The Patek Philippe Nautilus was first released in 1976. At the time, Patek Philippe was actively searching for an inimitable and strong design as a direct response to the introduction of Audemars Piguet’s paradigm-shifting Royal Oak. Gerald Genta, who was, in fact, also the designer of the rivaling Royal Oak, employed a similar naval-inspired design language in the Nautilus, featuring a round octagonal bezel with protruding hinges on both sides of the case which resembled the shape of a porthole found on most maritime vessels.
The introduction of the veritable Nautilus was a game changer due to the landscape of the luxury watch market at the time, which hosted a period of emphasis on horological innovation and creativity that birthed many now iconic designs we see today (Submariner, Daytona, Speedmaster, etc). In other words, watches introduced during that time were getting more and more precise, reliable, and efficient. The timely arrival of the Nautilus was initially deemed as an uncharacteristic departure from Patek Philippe’s classic and conservative DNA, but it eventually went on to gradually establish itself as one of the most iconic and highly coveted luxury sports watches of all time and is today fetching incredible prices in world-renowned auction houses.
What we have on offer here today is the Patek Philippe Nautilus 3700J in 18-carat yellow gold, which is a later and much rarer variation of the very first Nautilus Ref. 3700/1 that was originally made in stainless steel. Mind you, vintage stainless-steel variants of the Ref. 3700/1 were only produced in very low numbers, and even fewer in gold variations, so to actually find an example like this in yellow gold and in this condition is extremely remarkable and exciting to see.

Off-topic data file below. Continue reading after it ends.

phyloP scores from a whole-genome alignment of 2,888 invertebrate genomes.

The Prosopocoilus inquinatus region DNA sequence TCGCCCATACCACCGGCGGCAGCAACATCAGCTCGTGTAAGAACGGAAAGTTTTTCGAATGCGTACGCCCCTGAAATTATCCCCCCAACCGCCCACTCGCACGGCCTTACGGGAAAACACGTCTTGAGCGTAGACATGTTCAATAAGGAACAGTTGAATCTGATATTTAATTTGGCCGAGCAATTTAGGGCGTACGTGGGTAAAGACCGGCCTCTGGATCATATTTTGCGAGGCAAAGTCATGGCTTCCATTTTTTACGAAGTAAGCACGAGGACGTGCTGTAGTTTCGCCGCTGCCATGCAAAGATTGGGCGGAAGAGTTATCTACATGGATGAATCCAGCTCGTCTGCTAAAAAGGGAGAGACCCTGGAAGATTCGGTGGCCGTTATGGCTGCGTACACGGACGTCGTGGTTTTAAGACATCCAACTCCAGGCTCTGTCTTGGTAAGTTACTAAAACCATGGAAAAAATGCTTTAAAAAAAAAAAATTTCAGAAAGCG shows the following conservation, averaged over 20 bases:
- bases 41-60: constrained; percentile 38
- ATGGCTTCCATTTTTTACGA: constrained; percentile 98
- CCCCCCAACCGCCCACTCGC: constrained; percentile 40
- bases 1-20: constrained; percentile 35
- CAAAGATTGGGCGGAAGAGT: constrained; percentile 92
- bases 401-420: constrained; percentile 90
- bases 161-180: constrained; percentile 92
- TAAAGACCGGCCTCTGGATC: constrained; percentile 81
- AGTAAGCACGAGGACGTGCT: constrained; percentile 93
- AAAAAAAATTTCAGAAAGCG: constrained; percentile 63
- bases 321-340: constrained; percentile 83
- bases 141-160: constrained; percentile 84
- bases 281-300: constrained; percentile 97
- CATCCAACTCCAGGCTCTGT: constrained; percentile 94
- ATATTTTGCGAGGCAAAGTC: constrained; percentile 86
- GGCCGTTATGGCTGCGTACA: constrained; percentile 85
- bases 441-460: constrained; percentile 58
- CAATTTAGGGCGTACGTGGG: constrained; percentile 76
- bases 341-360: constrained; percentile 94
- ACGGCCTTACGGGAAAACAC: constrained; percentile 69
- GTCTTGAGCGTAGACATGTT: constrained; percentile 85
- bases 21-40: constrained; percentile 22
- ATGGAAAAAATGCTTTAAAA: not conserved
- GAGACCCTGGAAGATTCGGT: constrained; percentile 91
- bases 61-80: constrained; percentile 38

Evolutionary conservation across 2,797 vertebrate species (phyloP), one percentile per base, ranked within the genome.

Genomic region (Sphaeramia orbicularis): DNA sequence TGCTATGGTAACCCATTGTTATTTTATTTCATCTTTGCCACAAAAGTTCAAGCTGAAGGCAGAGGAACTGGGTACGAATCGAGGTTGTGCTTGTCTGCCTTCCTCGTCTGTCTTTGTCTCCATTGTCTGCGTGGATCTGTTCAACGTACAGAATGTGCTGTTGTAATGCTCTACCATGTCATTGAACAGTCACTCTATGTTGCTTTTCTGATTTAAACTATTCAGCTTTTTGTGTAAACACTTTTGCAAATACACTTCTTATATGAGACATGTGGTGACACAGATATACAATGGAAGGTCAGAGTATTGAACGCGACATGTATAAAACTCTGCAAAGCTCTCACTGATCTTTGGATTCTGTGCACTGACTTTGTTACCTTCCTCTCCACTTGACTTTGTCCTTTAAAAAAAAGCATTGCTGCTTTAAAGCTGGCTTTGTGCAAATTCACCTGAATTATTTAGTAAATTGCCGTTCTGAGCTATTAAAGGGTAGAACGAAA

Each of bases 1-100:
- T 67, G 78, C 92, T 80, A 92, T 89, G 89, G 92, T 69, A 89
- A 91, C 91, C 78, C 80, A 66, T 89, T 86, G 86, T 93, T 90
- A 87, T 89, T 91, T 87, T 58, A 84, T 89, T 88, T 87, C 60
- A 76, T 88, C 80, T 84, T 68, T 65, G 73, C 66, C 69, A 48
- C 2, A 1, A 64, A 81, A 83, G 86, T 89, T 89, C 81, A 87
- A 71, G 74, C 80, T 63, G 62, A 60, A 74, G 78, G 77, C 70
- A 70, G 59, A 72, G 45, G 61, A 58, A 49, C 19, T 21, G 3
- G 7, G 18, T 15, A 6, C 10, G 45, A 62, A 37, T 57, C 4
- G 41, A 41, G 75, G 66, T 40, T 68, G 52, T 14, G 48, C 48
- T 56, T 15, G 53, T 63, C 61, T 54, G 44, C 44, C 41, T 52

It features the same, iconic, 42mm patented case which is constructed in the form of a solid monobloc module. This essentially means the movement can only be accessed from the dial side. Of course, like most creations of the great Gerald Genta, the Nautilus sports a beautiful horizontally embossed dial which was designed to interact with different shades of lighting in order to create a captivating dial visual. This particular example we have here also comes on a gorgeous Gay Frères integrated bracelet in yellow gold with brushed links and polished center links.
As far as movement goes, the Ref. 3700J is powered by an ultra-thin Cal. 28-255C by Patek Philippe, which is essentially a heavily modified Cal. 920 by Jaeger-LeCoultre and used by many of the Nautilus’s horological siblings from Audemars Piguet Ref. 5402ST)and Vacheron Constantin Ref. 222.
Today, more than forty years have passed since the initial introduction of the very first Patek Philippe Nautilus, and this now classic timepiece is more desirable than ever and its ever-growing popularity seems to be showing no signs of slowing down.